Gabriel Morgan, 10, one of the top ranked under 11 junior squash players in the United States, traveled to the Washington, D.C. region the weekend of Nov. 16-18 and won the National Capitol Grand Prix Squash Championships.
Morgan, a Menlo Park resident and fourth-grade student at St. Raymond School, won the Boys Under 11/13 age division in convincing fashion, winning four straight matches 3-0 and was never seriously challenged in any games despite being one of the youngest participants in the Under 11/13 draw. The three-day squash tournament, which featured some of the nation's best junior squash players, was held at the beautiful Episcopal High School in Alexandria, Virginia, a preparatory boarding school founded in 1839.
Morgan also did very well in the Boys U15 division. After losing his first-ever U15 tournament match, Morgan rolled off three straight victories to win the Consolation Final and take home third place honors out of 12 participants. Morgan is ranked 6th nationally in the U.S. squash rankings for Boys U11, and is ranked 35th in the Boys U13. Morgan is a member of the Pacific Athletic Club, San Francisco Bay Club, and Stanford Squash Club.
This Wednesday, U.S. Squash announced that Morgan has qualified to play in the prestigious U.S. Junior Open Squash Championships, to be held December 15-18 in Hartford, CT. The four-day tournament will feature the top U.S. and international junior squash players from around the world. Matches will be played at Trinity College, Loomis Chafee School, and Westminster School. U.S. Squash is the official national governing body for squash is a member of the U.S. Olympic Committee.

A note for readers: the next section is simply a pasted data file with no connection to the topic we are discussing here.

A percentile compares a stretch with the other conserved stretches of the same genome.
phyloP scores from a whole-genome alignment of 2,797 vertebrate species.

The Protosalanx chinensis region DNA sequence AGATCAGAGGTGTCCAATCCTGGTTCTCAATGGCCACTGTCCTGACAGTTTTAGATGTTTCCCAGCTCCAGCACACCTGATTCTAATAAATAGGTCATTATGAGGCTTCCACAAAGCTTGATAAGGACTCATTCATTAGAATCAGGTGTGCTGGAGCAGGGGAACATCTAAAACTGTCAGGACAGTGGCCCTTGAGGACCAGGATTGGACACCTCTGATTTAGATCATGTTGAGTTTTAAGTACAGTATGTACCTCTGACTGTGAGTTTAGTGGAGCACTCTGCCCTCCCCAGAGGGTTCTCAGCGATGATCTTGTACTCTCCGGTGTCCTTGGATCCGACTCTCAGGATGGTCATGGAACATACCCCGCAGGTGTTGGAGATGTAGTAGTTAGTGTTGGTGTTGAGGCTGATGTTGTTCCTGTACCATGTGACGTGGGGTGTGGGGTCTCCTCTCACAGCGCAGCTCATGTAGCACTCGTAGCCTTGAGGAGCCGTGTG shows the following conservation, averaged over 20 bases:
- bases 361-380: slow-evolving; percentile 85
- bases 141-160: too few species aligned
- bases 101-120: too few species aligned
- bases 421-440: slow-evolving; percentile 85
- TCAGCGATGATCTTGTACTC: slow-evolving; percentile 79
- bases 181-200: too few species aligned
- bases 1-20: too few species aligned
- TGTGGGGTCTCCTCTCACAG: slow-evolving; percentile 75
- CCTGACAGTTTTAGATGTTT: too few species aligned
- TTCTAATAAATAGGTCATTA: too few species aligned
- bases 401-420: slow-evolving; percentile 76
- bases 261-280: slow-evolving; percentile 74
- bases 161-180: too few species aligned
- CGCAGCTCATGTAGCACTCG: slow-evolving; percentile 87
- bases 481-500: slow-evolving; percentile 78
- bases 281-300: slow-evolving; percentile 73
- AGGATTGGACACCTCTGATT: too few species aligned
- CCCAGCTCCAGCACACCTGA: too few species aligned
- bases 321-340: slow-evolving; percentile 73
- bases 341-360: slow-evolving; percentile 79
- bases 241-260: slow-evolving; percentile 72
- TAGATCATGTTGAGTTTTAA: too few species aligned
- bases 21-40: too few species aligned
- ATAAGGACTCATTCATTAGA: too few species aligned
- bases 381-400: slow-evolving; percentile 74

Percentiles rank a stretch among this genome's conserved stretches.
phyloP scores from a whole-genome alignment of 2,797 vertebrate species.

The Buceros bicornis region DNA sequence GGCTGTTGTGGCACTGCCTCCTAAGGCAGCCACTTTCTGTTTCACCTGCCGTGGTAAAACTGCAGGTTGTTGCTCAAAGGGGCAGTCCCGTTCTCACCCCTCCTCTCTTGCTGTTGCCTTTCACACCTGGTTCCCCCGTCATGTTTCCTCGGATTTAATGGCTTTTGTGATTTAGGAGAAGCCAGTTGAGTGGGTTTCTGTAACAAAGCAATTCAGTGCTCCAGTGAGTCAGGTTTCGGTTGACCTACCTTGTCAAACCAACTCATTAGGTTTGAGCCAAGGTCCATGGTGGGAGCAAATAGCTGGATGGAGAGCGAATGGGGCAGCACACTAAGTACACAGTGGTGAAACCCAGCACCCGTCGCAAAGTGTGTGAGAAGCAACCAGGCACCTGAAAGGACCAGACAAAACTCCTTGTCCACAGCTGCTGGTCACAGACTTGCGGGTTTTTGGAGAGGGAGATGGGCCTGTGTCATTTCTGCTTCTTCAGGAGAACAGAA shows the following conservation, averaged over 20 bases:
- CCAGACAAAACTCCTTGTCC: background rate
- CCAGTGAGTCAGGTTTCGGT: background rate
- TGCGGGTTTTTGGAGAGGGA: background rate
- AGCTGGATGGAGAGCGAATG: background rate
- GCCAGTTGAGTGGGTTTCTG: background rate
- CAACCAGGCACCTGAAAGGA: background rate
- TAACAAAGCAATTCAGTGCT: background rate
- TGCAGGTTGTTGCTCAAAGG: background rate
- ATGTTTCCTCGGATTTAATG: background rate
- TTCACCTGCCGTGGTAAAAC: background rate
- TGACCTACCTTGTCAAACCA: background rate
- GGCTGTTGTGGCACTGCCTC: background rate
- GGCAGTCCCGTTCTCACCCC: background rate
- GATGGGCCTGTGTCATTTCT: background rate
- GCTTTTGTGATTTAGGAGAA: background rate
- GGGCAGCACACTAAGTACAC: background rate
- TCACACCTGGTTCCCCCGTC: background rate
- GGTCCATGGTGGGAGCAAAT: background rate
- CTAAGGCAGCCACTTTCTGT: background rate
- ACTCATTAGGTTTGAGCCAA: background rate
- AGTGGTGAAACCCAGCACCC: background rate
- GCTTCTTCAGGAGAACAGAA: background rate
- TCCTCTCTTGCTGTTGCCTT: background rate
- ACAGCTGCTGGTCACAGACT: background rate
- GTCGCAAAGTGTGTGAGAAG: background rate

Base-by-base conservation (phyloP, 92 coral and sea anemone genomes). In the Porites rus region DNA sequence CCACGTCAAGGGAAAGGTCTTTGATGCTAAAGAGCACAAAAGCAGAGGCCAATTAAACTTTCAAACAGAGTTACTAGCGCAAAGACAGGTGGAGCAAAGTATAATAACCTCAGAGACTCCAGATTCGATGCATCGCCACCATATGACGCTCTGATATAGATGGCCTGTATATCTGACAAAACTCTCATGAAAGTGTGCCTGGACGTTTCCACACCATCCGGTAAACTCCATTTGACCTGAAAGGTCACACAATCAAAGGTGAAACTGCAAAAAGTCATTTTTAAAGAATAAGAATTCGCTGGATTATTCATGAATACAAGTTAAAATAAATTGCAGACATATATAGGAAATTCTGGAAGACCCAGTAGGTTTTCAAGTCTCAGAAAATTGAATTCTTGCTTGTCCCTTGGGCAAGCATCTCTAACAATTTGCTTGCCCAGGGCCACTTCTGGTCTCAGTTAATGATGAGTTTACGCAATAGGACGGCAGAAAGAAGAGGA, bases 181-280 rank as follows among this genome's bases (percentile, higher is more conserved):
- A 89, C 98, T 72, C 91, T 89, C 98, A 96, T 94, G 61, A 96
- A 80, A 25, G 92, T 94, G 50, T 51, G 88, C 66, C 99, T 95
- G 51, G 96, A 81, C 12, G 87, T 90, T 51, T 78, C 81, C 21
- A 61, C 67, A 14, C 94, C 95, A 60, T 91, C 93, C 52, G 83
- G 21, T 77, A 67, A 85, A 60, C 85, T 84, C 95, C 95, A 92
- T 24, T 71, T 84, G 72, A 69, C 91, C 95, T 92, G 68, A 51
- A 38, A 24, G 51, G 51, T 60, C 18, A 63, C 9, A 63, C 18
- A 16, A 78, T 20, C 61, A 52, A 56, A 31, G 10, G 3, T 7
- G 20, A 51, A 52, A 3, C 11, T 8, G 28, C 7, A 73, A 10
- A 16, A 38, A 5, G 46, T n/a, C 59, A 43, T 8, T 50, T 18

"Gabriel's success this year is the result of all the hard work, time, and dedication that he has put into developing his game," said Mark Allen, a former top-ranked world player from England and U.S. National Team coach, who is Morgan's squash coach at the San Francisco Bay Club. Morgan is also coached by Frank Schmidt of the Olympic Club in San Francisco, and Gareth Webber, associate head squash coach of Yale University.
"Most importantly," Allen continued, "Gabriel always plays squash for fun. Despite his relatively young age, he already has a keen perspective that squash is first and foremost about having fun and doing your best on the court. That it's not just about the wins or the losses. This great attitude allows him to take chances, and to be creative in his play and shot selection. Gabriel's future in the sport of squash is very, very bright indeed."
By Frank Schmidt, Squash Coach, Pacific Athletic Club & The Olympic Club